Land of the Rising Sun and Henri de Toulouse-Lautrec
Land of the Rising Sun and Henri de Toulouse-Lautrec
Lee Jay Walker
Modern Tokyo Times
Henri de Toulouse-Lautrec (1864-1901) adored Japanese ukiyo-e just like many famous international artists who fell in love with this art form. Interestingly, Toulouse-Lautrec’s famous lifestyle would have fitted in well with the environment of Yoshiwara in Tokyo, which is famous for prostitution and other seedy areas. Indeed, several ukiyo-e artists depicted scenes in this famous district including Hiroshige and Utamaro. Therefore, Toulouse-Lautrec would have felt like being “home from home” because Yoshiwara and Montmartre shared many common features in the past.
Rene Princeteau gave art lessons to Toulouse-Lautrec when he was young and the background of his family is one of wealth. Indeed, he was born into an aristocratic family but tragedy impinged on Toulouse-Lautrec when he was a teenager because he broke both legs. The severity of this meant that his legs stopped growing and this created “many internal demons.” This is based on the fact that his body continued to develop like normal. Hence, throughout his short life, he could never fully come to terms with this situation.
The artistic turning point for Toulouse-Lautrec came in 1882 because he went to Paris in order to study conventional art. He soon met important artists like Vincent Van Gogh and the art of Edgar Degas inspired him greatly in this period. Given this reality, the lore of Impressionist art enticed him greatly, therefore, he gave up his studies in conventional art.
Toulouse-Lautrec who was born in the south of France now found himself in Montmartre in Paris. The environment was completely different because this area had a buzzing nightlife across the whole spectrum. This applies to cabarets, restaurants, dancing clubs with sexual connotations, cafes, brothels, and other areas of life.
The trappings of this new environment enticed Toulouse-Lautrec because he soon joined the bohemian community. During the evening period, he would drink and natter with friends. However, despite enjoying himself Toulouse-Lautrec would also draw sketches and then work on altering these by turning them into lithographs and paintings. This became most rewarding for Toulouse-Lautrec because the environment created passion, innovation, and ideas, which were then expressed through his artwork.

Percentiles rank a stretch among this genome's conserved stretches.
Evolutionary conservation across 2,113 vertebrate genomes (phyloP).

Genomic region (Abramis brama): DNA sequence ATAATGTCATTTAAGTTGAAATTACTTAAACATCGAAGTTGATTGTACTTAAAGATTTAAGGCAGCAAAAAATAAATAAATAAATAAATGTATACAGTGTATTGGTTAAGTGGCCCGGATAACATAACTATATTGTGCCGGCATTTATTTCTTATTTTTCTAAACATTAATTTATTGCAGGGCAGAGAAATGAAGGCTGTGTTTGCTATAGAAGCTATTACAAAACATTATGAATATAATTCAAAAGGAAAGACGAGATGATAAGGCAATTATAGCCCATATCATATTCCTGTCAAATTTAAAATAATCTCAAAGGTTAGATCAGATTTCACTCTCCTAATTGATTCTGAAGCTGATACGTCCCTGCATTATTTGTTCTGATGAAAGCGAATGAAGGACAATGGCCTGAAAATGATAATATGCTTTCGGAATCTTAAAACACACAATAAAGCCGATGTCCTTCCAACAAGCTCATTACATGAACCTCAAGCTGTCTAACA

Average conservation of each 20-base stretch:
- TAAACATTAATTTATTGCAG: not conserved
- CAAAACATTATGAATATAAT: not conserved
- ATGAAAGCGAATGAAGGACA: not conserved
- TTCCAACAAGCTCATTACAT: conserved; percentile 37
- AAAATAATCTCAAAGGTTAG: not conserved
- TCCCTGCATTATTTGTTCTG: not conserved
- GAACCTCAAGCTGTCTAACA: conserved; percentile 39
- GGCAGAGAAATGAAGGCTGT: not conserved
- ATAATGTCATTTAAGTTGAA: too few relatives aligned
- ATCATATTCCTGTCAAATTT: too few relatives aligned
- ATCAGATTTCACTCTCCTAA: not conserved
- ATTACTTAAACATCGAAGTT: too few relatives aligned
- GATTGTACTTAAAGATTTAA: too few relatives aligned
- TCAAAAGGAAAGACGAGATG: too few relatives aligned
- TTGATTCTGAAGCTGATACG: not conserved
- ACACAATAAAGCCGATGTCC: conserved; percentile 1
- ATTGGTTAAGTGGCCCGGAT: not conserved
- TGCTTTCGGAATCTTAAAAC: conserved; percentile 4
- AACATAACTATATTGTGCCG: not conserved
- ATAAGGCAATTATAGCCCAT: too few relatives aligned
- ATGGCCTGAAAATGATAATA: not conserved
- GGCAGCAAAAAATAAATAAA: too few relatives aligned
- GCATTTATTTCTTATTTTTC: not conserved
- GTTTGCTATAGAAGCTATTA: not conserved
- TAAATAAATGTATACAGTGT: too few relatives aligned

Dieter Wanczura, www.artelino.com, comments that “The lithographs of Lautrec show the famous personalities of the French Belle Epoque. Lautrec knew them all personally- singers and dancers like Yvette Guilbert, May Belfort, Jane Avril or the poet Aristide Bruant. Many of these lithographs were commissioned by these artists for posters or theater billboards or as illustrations for magazines.”
Dieter Wanczura further says “Japanese printmaking had a very pervasive influence on his style. For Toulouse-Lautrec movement and forms were important. His compositions, unusual perspectives and the use of large areas of flat color are undoubtedly inspired by Japanese woodblock prints.”
Western art impacted on Japanese art in the same period and likewise, the Paris scene was awash with ukiyo-e prints. Therefore, new ideas were going in both directions but cultural differences meant that aspects of the cultural settings were very different. Also, individual artists, irrespective of nationality, had unique aspects which applied to their respective thought patterns and upbringings.
Artists like Van Gogh, Claude Monet, Paul Gauguin, Toulouse-Lautrec, Edgar Degas, and many others, were influenced by Japonisme (Japonism). However, Japonisme was based on the eye and not the concept or rich traditions that had evolved in Japan. Also, ukiyo-e is extremely broad when it comes to subjects that were covered and individual artists had their own unique styles and ways. Yet despite everything, Japonisme certainly inspired many artists and for Toulouse-Lautrec ukiyo-e was like Montmartre. This applies to opening up a new world of art and thought patterns that would enhance his creativity and style.
If you visit that Van Gogh (www.vangoghgallery.com) Gallery website it says “Japanese art, especially Japanese woodcuts, became a great influence on Van Gogh. When Van Gogh moved to Paris in 1886 he was introduced to impressionism and also explored Japonism. Van Gogh admired the bold designs, intense colors, and flat areas of pure color and he also appreciated the elegant and simple lines.”
It is abundantly clear that Toulouse-Lautrec would fully understand the words of Van Gogh because he was also transformed in Paris. In another article I comment, “Ukiyo-e and western art went in both directions. However, the initial contact period was based on a mirror that can’t fully show the complexion of the individual because of all the steam. Irrespective of this, it is clear that both traditions led to new creativity in this period of history.”
Sadly, for Toulouse-Lautrec, the lifestyle that altered his artistic path in Paris also became self-destructive. Therefore, alcohol abuse and other negative areas all climaxed in his early death at the age of 36. In many ways, Toulouse-Lautrec always had “two worlds that were pulling in opposite directions.” The first world applies to coming from a wealthy family but having poor health for the majority of his life. While the second world applies to being extremely creative because of the environment of Paris but the same environment also led to his early death based on alcohol abuse and other factors.
Irrespective of everything, Toulouse-Lautrec leaves a lasting legacy because of the richness of his art and he also opens up the world of Montmartre.
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Some art and cultural articles by Modern Tokyo Times are republished based on our growing international readership and the need to highlight the unique reality of Japan.